If you are trying to decide between traditional school and ABA therapy we can help you understand the similarities and differences. No choice is a bad choice, but one option may better fit your child’s needs! If choosing an ABA approach, remember, it can be a steppingstone prior to your child starting traditional school. 

Can ABA Replace Traditional Preschool?

Yes! In some cases, ABA therapy can be a replacement for a traditional school setting or in others, ABA could be the stepping-stone to a school setting. Many ABA programs work with children to teach them the necessary skills for a successful transition to a more traditional school environment. Based on your child’s needs related to their autism diagnosis, an ABA program may be an effective preparation course for a traditional school. Once hitting milestones in an ABA program, it is important for you to have conversations with your child’s clinical staff about whether your child would benefit from moving into a school program.

Some skills ABA therapy can build for this transition include:

      • Enhance a child’s ability to learn in a group setting and retain information.
      • Encourage participation in a school-like setting (answering questions or focusing on lessons)
      • Decrease negative or disruptive behavior
      • Understand the needs of the school structure (sitting still in a classroom or switching from class to class)
      • Communication with teachers, school staff, and other students

      Figuring Out Your Child’s Needs

      Since every ASD diagnosis is different, the individual needs of a child are important to consider when deciding between a school program and ABA therapy. For example, a child with significant problematic behaviors, may interfere with their own learning in the classroom setting, so that child may be a better fit for ABA therapy. Along with behavior, there are many factors to consider when making this decision:


          • Social Interaction Challenges – Children with autism may not have the skills to socialize with others or may not know how to interact effectively with people. If so, your child may require more individualized attention and a curriculum for developing socialization skills such as in an ABA Program. As a parent look into the curriculum and the student-to-teacher ratio of each option to determine the best fit for your child’s needs.
          • Academic Differences – Before entering a classroom setting for academic learning, children with autism may need to enhance their foundational skills. These skills include expressive labeling, matching, functions, sequencing, general knowledge and reasoning, observational learning, and more. An individualized approach versus a classroom wide curriculum may be more effective for your child to master these skills.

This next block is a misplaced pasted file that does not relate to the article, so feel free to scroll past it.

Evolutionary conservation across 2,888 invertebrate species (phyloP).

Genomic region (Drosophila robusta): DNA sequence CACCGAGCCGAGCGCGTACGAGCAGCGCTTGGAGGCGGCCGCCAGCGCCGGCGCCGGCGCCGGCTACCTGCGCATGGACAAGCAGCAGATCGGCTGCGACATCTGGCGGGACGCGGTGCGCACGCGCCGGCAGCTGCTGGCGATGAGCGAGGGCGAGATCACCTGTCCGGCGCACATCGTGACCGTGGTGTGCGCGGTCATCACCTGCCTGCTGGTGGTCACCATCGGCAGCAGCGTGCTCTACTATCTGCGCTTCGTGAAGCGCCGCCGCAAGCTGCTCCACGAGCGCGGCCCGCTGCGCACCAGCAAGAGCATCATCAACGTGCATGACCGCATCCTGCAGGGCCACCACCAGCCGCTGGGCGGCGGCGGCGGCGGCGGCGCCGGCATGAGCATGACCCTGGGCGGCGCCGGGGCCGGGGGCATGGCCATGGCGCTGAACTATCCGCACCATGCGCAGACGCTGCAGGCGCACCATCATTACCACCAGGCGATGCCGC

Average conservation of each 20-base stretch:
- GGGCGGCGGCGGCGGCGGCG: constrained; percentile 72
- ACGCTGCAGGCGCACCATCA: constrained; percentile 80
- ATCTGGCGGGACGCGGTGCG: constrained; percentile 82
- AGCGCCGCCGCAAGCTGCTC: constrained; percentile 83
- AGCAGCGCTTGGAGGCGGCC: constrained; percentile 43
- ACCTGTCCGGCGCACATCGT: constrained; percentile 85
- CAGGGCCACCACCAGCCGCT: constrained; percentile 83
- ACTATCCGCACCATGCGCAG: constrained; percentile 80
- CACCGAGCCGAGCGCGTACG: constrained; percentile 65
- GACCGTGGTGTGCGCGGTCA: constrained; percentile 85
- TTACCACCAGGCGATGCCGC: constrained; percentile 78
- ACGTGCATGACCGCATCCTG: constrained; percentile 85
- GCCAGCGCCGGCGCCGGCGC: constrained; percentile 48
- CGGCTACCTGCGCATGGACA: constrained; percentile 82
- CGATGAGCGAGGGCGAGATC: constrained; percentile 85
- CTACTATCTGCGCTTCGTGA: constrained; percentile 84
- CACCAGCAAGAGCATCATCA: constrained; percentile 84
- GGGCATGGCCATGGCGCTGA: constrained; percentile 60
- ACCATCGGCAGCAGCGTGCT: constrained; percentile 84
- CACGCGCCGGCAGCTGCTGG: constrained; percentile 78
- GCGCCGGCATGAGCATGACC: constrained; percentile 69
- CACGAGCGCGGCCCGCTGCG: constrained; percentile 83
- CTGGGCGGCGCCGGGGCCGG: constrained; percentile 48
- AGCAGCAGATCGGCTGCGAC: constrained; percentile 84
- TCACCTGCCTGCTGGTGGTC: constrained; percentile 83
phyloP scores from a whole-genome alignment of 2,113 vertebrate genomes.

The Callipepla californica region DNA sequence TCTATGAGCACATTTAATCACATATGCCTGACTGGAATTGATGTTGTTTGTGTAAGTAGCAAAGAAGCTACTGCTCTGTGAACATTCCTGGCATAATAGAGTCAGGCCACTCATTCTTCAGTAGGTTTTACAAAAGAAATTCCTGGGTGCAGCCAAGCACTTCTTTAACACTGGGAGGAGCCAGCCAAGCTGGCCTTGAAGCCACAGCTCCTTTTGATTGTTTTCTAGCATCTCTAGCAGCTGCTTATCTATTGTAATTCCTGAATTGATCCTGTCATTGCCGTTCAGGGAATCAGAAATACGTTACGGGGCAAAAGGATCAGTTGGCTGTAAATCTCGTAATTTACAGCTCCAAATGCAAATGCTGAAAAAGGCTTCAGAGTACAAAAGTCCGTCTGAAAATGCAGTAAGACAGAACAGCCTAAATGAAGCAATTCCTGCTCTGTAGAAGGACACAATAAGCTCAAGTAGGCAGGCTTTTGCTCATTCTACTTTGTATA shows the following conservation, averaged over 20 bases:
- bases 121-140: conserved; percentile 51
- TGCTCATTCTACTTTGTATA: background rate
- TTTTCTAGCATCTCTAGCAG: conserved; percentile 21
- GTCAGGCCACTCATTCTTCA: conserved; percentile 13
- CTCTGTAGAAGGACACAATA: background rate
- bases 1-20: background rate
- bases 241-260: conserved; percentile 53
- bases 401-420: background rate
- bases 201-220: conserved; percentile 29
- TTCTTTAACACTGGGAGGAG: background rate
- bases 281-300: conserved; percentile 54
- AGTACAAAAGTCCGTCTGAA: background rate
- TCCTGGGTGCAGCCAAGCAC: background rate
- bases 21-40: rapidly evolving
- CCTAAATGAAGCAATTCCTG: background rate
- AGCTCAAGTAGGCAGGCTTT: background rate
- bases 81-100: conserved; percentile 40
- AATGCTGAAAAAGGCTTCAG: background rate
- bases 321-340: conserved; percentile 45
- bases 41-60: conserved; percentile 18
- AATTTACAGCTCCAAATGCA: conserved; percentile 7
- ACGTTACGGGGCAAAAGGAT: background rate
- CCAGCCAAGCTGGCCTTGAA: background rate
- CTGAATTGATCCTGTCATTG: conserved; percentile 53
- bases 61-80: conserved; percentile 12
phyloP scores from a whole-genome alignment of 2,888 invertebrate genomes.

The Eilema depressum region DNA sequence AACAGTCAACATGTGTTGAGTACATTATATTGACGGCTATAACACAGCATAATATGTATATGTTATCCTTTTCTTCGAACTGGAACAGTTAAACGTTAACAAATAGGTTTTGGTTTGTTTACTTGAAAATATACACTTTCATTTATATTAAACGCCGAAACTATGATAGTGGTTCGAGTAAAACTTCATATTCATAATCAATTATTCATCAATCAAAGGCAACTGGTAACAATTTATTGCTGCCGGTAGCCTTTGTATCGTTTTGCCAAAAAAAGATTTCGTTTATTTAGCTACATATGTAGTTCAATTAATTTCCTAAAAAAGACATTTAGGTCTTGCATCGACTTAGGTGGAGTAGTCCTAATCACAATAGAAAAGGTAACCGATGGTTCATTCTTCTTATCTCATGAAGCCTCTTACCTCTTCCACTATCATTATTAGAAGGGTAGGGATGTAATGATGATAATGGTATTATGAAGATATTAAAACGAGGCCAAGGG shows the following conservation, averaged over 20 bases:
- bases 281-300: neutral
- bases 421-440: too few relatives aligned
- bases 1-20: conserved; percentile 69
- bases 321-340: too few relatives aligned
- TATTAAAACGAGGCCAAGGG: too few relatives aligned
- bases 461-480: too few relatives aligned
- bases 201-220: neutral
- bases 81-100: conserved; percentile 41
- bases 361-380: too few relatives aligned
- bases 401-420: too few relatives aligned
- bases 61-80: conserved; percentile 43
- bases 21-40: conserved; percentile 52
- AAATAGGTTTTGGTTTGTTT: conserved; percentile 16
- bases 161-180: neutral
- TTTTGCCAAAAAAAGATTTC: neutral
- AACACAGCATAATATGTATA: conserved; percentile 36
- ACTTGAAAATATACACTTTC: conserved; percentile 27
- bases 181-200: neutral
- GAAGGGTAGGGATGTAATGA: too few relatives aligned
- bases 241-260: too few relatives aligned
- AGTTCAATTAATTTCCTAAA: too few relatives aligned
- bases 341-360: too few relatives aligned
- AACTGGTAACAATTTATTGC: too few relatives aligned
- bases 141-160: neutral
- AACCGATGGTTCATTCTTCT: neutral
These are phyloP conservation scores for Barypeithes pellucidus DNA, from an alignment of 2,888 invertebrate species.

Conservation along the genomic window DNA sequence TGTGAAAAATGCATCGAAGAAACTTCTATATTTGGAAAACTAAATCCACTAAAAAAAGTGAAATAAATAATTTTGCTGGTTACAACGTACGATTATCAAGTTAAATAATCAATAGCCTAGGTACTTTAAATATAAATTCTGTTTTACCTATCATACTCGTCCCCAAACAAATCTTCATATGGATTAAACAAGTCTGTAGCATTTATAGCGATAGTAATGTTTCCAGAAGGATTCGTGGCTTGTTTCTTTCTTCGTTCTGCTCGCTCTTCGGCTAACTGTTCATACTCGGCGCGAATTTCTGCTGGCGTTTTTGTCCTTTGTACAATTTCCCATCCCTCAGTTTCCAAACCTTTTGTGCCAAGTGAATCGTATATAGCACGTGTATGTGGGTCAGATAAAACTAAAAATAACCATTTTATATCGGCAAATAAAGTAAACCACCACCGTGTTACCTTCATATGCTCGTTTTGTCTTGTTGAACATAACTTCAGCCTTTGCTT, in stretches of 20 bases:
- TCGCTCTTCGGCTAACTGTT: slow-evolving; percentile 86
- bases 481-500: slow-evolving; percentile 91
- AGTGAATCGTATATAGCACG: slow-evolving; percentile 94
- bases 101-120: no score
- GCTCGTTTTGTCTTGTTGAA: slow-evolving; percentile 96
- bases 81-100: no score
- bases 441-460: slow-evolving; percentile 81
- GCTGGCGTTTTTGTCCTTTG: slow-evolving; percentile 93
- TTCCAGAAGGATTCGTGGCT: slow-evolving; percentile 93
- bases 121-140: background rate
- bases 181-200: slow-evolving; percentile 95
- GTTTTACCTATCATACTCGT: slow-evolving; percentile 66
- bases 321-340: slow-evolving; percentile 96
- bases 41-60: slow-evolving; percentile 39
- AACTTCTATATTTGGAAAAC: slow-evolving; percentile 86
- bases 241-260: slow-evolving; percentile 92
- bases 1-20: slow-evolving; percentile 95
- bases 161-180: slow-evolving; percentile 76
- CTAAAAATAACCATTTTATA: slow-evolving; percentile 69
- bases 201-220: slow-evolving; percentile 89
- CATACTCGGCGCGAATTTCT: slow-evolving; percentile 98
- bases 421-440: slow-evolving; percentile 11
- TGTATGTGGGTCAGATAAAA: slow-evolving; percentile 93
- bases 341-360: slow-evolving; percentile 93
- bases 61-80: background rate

• Behaviors, Eating, and Potty Training – A child with individual behavior issues, such as aggressiveness or eating difficulties, may need more attention. Some strategies to develop coping skills, positive reinforcement surrounding eating, and potty-training encouragement are more easily supported by individualized attention.


        When in a traditional school environment, schoolteachers may not be properly trained to work with children on the spectrum. Because of this, they may be unable to determine the effectiveness of their lesson plan, so according to the Indiana University School of Medicine, parents and any support staff should observe the child’s progress closely to ensure the child is benefiting from that environment. Whether your child is a better fit for ABA Therapy or traditional school, consistent communication is encouraged to ensure your child is receiving the maximum support!

          How Much Support Does Your Child Need?

          Both a school environment and ABA Therapy have their own benefits, so deciding between traditional school and an ABA therapy program for your child should be dictated by our child’s unique needs. A lot of the decision may be determined by the amount of support your child needs and the curriculum offered.

          If your child needs a low student to staff ratio, ABA therapy offers staff that is dedicated to working with one child at a time! Does you child need a curriculum focused on communication, motor, and social skills? ABA therapy focuses on those skillsets. If your child would benefit from individualized behavior plans and prompts versus a classroom-wide prompting structure, ABA therapy provides personalized lesson plans for every child! To see more of a summary on the differences between traditional school and ABA therapy agendas, refer to the graphic included on the top of this blog page.

            In the end no choice is a bad choice, but one option may better fit your child’s needs!  If you have any questions about your decision, please reach out to our Helping Hands Family team! We would be happy to answer any questions you may have about this important decision.